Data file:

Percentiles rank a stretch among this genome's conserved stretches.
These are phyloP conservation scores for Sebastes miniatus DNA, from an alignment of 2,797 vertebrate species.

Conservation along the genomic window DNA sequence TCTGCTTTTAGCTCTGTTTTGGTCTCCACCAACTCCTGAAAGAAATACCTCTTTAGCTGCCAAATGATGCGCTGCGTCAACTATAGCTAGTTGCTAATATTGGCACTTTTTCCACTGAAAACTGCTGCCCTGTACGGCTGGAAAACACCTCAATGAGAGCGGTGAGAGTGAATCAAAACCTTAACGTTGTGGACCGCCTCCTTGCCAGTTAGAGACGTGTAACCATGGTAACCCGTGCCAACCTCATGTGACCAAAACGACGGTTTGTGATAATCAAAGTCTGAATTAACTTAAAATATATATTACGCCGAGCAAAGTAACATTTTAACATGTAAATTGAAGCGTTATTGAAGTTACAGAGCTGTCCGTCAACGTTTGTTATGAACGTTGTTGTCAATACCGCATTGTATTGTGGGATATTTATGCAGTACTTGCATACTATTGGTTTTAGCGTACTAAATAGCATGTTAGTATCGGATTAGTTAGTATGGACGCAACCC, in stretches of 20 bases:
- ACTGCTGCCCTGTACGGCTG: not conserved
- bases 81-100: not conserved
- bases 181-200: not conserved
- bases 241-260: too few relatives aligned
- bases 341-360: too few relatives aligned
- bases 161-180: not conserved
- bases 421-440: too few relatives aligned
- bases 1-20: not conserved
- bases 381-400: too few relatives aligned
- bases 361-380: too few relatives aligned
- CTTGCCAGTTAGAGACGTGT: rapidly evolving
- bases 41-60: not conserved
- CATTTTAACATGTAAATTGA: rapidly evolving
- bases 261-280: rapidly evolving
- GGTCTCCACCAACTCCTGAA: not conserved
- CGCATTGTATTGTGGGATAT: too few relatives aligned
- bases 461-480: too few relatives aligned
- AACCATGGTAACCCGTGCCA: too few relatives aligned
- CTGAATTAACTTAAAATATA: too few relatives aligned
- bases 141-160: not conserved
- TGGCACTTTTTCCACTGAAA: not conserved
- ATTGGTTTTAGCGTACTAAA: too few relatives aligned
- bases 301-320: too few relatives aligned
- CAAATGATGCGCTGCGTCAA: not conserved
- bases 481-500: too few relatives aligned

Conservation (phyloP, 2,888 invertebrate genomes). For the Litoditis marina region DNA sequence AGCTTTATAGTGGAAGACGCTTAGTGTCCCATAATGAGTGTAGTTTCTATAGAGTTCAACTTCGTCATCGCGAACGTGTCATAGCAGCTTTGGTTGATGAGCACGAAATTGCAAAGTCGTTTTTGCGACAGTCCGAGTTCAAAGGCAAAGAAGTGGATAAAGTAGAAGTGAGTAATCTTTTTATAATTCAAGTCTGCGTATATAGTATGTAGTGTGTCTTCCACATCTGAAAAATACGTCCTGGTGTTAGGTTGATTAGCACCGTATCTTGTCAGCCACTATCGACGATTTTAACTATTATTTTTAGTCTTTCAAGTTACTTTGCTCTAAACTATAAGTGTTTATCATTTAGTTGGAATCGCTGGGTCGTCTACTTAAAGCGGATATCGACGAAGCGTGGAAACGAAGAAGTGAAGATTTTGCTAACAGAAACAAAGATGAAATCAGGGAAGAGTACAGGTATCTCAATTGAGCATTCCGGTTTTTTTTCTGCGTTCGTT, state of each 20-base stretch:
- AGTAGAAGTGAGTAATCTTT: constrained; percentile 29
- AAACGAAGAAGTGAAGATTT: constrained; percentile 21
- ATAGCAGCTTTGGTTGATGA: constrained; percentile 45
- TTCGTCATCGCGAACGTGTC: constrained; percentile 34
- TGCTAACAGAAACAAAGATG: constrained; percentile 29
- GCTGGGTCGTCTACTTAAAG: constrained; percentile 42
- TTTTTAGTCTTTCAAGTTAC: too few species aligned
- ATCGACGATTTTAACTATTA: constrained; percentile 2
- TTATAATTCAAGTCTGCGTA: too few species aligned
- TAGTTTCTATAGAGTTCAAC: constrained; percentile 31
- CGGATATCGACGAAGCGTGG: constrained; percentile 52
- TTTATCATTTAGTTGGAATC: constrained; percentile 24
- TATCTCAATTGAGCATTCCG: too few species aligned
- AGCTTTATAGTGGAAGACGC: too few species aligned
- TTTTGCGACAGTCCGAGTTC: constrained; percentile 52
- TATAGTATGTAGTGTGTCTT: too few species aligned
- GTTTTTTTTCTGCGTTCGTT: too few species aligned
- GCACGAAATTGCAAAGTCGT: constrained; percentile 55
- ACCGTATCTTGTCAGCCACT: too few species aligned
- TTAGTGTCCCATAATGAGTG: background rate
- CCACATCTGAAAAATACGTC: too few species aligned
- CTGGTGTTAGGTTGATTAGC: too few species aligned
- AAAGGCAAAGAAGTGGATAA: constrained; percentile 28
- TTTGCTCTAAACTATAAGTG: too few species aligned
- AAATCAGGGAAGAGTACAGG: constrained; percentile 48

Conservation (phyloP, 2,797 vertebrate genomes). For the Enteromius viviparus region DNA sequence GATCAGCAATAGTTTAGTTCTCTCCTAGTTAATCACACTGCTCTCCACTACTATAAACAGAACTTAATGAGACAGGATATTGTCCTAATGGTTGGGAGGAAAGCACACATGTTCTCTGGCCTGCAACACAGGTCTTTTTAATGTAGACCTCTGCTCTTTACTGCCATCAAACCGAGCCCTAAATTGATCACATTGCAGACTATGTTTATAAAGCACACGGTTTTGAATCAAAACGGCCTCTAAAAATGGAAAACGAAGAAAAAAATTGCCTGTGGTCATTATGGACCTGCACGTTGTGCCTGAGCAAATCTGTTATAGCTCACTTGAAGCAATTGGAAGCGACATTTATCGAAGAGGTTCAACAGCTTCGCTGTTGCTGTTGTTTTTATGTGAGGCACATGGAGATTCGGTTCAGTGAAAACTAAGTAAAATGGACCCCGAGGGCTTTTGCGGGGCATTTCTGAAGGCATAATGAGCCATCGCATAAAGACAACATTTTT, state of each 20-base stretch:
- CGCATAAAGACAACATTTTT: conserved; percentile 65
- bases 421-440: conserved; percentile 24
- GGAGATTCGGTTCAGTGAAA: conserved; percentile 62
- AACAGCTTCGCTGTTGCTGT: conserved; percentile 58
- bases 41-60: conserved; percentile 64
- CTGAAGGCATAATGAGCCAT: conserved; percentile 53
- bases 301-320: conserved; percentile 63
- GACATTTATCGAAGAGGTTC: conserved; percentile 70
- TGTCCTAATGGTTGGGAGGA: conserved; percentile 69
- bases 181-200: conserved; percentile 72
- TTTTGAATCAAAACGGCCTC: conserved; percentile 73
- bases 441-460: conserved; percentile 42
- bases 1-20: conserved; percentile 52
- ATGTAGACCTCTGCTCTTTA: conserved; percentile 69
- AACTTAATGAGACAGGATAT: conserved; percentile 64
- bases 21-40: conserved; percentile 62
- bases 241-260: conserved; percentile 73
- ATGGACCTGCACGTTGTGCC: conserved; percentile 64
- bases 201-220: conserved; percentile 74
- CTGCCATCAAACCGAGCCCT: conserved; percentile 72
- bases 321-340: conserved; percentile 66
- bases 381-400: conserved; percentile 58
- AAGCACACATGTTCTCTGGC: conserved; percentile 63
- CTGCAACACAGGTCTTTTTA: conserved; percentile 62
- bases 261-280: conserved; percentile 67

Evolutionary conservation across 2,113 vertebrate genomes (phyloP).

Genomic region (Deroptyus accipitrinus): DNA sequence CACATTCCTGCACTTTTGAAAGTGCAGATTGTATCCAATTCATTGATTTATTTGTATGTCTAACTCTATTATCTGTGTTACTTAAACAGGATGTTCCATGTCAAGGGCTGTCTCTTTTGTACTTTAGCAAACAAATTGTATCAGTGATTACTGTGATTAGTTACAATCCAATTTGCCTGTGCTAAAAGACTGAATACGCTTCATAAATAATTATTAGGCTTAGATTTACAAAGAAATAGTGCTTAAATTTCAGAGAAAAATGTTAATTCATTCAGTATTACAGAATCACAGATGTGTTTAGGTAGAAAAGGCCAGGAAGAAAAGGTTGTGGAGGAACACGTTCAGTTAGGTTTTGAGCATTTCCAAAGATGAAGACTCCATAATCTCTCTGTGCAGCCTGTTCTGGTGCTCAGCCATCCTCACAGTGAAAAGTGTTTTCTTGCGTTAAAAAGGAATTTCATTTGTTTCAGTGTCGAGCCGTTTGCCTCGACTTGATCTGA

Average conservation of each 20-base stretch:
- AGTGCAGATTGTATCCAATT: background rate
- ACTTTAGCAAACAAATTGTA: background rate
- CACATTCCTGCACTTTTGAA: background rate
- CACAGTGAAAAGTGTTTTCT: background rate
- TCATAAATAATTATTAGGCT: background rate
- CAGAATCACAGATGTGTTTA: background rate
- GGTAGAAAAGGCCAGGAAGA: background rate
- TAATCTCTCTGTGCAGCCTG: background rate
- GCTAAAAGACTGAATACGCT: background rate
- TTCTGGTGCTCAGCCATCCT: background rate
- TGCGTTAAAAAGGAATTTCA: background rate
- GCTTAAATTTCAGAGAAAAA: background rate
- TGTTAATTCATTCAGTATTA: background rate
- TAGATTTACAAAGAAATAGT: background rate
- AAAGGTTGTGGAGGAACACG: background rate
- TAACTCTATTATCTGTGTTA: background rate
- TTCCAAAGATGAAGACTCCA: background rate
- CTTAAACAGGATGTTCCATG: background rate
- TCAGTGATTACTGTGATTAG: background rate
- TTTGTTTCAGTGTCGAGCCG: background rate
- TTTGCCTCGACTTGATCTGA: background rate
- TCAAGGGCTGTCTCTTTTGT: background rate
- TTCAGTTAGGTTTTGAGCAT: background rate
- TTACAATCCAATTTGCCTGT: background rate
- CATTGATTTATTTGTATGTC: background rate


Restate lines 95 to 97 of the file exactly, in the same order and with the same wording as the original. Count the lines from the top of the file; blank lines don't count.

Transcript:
- GCTTAAATTTCAGAGAAAAA: background rate
- TGTTAATTCATTCAGTATTA: background rate
- TAGATTTACAAAGAAATAGT: background rate